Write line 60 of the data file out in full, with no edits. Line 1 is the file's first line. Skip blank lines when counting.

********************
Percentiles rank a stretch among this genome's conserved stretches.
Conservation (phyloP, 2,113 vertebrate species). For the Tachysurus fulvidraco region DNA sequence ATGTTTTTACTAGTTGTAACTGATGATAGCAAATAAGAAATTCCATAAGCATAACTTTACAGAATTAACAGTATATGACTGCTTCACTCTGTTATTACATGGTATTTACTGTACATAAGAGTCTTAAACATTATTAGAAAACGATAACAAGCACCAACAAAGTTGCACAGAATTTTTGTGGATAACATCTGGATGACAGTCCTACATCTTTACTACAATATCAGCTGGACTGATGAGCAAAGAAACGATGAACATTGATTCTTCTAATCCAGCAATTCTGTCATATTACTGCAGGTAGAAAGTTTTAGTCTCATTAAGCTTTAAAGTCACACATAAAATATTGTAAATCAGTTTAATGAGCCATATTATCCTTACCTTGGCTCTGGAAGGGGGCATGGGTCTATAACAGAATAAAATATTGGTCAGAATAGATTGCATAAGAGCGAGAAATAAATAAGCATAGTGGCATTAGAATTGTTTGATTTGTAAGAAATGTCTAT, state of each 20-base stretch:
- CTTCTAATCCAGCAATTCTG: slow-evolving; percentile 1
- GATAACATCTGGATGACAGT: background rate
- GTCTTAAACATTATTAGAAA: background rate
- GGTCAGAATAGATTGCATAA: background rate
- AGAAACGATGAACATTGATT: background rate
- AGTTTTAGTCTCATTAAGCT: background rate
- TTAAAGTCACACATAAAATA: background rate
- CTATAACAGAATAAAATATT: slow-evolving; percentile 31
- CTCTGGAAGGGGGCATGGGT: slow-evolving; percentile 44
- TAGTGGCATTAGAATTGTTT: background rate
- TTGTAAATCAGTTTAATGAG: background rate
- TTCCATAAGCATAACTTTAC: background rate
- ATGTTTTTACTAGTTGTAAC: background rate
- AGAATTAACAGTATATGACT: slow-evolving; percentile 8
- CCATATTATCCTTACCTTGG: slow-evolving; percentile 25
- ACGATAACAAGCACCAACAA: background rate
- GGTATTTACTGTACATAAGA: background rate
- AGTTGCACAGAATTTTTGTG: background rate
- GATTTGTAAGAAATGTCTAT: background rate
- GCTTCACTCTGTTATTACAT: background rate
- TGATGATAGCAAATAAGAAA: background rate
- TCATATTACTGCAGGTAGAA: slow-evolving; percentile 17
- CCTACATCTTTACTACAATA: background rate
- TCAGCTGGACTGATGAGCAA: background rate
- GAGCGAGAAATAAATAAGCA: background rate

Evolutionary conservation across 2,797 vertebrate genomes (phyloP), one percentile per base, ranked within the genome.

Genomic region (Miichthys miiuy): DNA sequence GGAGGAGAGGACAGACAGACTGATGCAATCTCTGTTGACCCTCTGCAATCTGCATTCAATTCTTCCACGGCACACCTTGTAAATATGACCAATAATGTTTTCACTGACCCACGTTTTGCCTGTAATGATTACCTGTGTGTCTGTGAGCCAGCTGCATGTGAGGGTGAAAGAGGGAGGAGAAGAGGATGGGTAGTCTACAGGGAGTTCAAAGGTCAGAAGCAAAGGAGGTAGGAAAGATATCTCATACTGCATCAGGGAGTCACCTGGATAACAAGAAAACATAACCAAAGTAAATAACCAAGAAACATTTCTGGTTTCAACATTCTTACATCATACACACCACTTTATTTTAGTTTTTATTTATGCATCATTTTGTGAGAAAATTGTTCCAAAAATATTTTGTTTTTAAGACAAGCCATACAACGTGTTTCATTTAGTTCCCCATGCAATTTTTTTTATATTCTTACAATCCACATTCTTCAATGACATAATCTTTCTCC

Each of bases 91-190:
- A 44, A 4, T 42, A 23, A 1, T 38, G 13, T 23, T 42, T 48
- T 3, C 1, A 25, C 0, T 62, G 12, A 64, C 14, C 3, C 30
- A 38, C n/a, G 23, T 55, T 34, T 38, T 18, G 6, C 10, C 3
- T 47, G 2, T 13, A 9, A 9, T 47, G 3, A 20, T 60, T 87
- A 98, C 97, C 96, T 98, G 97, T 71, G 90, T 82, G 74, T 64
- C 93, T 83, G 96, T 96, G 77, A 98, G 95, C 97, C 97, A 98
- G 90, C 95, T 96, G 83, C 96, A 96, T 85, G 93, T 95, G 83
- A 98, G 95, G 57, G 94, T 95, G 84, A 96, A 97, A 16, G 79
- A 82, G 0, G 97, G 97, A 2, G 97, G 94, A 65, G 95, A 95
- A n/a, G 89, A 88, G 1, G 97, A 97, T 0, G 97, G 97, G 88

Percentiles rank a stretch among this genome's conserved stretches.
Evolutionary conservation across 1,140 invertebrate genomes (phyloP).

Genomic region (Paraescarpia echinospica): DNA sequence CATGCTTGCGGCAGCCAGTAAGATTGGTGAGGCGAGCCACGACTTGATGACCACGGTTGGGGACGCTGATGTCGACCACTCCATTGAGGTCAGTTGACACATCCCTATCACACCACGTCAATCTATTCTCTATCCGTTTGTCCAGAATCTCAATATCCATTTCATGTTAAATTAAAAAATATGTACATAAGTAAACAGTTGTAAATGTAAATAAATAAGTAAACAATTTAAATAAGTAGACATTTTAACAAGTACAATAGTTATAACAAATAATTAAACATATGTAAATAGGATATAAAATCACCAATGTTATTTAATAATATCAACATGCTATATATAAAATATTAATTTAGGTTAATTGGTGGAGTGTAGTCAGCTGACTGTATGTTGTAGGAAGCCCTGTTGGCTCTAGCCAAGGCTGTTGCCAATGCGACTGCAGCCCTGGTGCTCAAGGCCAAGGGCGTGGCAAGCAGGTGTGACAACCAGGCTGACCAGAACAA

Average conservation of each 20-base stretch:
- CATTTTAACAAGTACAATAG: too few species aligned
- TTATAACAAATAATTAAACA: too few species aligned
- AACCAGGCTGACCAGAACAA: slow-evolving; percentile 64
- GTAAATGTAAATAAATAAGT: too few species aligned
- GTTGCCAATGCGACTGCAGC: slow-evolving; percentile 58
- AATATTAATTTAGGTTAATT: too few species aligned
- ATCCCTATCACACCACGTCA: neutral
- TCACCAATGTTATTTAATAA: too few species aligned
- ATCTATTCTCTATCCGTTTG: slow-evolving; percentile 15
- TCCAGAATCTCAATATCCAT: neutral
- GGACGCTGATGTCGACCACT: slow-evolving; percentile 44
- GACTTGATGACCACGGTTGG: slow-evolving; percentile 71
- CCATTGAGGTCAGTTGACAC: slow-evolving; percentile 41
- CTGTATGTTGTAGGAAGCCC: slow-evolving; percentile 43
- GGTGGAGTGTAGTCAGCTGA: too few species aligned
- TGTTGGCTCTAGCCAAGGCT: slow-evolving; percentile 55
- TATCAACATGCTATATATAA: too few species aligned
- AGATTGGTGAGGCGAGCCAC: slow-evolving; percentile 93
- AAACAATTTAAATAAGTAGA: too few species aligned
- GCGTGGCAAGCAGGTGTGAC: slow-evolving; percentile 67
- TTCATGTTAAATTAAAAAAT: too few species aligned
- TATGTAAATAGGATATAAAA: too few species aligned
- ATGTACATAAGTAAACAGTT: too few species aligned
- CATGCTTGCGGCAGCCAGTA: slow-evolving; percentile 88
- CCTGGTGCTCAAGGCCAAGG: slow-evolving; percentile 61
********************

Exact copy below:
- TGTTGGCTCTAGCCAAGGCT: slow-evolving; percentile 55